This paper introduces a standard datasheet template for ML sensors and discusses its essential components inluding: the system's hardware, ML model and dataset attributes, end-to-end performance metrics, and environmental impact. We provide an example datasheet for our own ML sensor and discuss each section in detail. We highlight how these datasheets can facilitate better understanding and utilization of sensor data in ML applications, and we provide objective measures upon which system performance can be evaluated and compared.
The rise of TinyML has opened up new opportunities for the development of smart, low-power devices in resource-constrained environments. A network of 40 universities has been established over the past two years with the goal of promoting the use of TinyML in developing regions. The members of this network have taught courses at their home institutions and have completed their first research projects covering topics ranging from the diagnosis of respiratory diseases in Rwanda to assistive technology development in Brazil, bee population monitoring in Kenya and estimating the lifespan of the date palm fruit in Saudi Arabia. We suggest three policy recommendations to increase the future impact: first, training and research activities in STI should focus on regional networks; second, the ethics of artificial intelligence must be covered in all activities; and third, we need to support local champions better.
The sustained growth of carbon emissions and global waste elicits significant sustainability concerns for our environment's future. The growing Internet of Things (IoT) has the potential to exacerbate this issue. However, an emerging area known as Tiny Machine Learning (TinyML) has the opportunity to help address these environmental challenges through sustainable computing practices. TinyML, the deployment of machine learning (ML) algorithms onto low-cost, low-power microcontroller systems, enables on-device sensor analytics that unlocks numerous always-on ML applications. This article discusses the potential of these TinyML applications to address critical sustainability challenges. Moreover, the footprint of this emerging technology is assessed through a complete life cycle analysis of TinyML systems. From this analysis, TinyML presents opportunities to offset its carbon emissions by enabling applications that reduce the emissions of other sectors. Nevertheless, when globally scaled, the carbon footprint of TinyML systems is not negligible, necessitating that designers factor in environmental impact when formulating new devices. Finally, research directions for enabling further opportunities for TinyML to contribute to a sustainable future are outlined.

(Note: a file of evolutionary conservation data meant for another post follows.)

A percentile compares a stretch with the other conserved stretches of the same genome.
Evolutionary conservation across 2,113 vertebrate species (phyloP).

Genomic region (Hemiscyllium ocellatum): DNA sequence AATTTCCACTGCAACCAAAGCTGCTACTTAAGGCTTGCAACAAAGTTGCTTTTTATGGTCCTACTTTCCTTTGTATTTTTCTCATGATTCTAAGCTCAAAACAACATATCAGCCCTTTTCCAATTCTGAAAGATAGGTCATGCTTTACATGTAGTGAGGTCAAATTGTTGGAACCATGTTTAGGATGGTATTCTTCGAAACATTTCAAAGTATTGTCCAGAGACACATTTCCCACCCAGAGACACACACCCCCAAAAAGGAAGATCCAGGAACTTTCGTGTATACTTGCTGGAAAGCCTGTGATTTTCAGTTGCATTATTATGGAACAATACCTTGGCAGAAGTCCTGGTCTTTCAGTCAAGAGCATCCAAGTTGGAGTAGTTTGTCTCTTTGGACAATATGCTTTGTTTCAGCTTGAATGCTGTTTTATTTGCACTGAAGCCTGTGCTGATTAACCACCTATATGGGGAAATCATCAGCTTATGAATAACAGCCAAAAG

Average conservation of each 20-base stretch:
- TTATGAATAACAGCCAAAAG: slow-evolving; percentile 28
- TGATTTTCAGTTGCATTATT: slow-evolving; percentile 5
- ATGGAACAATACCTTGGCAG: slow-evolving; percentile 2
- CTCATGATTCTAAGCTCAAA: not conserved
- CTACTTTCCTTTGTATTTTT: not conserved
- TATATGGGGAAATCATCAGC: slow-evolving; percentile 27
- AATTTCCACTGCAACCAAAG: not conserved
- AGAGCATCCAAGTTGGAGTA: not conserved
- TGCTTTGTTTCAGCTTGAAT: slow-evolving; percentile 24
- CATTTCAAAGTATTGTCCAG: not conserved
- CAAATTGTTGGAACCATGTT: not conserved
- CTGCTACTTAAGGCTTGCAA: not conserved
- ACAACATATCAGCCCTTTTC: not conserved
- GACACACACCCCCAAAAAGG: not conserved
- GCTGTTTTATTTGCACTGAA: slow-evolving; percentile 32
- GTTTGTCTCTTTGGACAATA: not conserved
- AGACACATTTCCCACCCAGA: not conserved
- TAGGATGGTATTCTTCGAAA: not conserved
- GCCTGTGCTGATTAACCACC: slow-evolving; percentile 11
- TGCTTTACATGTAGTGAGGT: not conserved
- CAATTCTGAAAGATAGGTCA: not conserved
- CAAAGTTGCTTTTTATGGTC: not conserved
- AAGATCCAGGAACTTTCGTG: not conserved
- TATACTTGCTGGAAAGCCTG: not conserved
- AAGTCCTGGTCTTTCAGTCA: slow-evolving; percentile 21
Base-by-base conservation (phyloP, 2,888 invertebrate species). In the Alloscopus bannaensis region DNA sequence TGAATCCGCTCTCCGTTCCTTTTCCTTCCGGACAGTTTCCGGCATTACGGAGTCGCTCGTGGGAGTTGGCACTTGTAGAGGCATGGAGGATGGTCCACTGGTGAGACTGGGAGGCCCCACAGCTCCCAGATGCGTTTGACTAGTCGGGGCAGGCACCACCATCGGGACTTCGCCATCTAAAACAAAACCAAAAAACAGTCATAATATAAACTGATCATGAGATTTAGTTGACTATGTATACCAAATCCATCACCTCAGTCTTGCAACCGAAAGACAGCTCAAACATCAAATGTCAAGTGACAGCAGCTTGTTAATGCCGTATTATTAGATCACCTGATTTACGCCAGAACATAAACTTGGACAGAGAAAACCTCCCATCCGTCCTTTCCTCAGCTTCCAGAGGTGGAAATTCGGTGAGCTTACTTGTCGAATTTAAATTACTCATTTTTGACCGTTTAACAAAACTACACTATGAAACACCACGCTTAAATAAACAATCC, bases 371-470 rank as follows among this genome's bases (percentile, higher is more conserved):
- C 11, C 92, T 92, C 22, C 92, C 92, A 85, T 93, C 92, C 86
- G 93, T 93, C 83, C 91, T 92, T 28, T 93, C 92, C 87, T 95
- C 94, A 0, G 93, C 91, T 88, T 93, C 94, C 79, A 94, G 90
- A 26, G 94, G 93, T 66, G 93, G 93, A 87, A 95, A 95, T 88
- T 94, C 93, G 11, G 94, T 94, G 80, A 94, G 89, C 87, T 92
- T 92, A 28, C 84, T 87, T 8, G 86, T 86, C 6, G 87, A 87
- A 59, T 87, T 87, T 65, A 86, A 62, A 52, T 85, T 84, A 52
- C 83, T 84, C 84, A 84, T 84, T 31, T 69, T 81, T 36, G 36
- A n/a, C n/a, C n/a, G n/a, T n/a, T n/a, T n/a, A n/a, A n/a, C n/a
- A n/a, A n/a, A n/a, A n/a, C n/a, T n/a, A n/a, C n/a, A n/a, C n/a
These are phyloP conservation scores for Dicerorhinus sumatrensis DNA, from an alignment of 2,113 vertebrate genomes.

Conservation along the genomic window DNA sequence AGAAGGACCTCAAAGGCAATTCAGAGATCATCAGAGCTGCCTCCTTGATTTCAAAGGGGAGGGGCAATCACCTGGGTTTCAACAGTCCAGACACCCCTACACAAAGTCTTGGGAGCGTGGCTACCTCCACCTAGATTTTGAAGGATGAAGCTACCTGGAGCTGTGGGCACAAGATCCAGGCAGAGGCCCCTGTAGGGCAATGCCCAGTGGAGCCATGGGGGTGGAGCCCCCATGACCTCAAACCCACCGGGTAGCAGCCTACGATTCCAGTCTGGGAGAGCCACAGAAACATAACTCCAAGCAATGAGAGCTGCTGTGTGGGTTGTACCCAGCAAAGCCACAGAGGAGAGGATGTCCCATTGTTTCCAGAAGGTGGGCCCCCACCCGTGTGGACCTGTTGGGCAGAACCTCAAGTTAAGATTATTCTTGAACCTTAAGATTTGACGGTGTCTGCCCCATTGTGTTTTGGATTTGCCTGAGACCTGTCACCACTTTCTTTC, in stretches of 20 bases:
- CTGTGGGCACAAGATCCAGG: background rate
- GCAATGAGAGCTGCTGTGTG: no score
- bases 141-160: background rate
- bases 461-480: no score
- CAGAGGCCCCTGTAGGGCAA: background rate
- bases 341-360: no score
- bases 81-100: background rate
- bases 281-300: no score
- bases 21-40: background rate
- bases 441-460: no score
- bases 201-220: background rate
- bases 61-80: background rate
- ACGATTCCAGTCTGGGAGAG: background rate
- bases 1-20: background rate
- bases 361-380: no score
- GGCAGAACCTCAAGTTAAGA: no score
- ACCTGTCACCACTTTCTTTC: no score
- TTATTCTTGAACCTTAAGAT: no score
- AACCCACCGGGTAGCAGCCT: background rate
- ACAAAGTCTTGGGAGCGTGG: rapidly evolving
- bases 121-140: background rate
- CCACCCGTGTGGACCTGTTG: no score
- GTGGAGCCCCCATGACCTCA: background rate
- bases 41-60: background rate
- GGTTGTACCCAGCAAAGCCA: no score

We believe that TinyML has a significant role to play in achieving the SDGs and facilitating scientific research in areas such as environmental monitoring, physics of complex systems and energy management. To broaden access and participation and increase the impact of this new technology, we present an initiative that is creating and supporting a global network of academic institutions working on TinyML in developing countries. We suggest the development of additional open educational resources, South–South academic collaboration and pilot projects of at-scale TinyML solutions aimed at addressing the SDGs.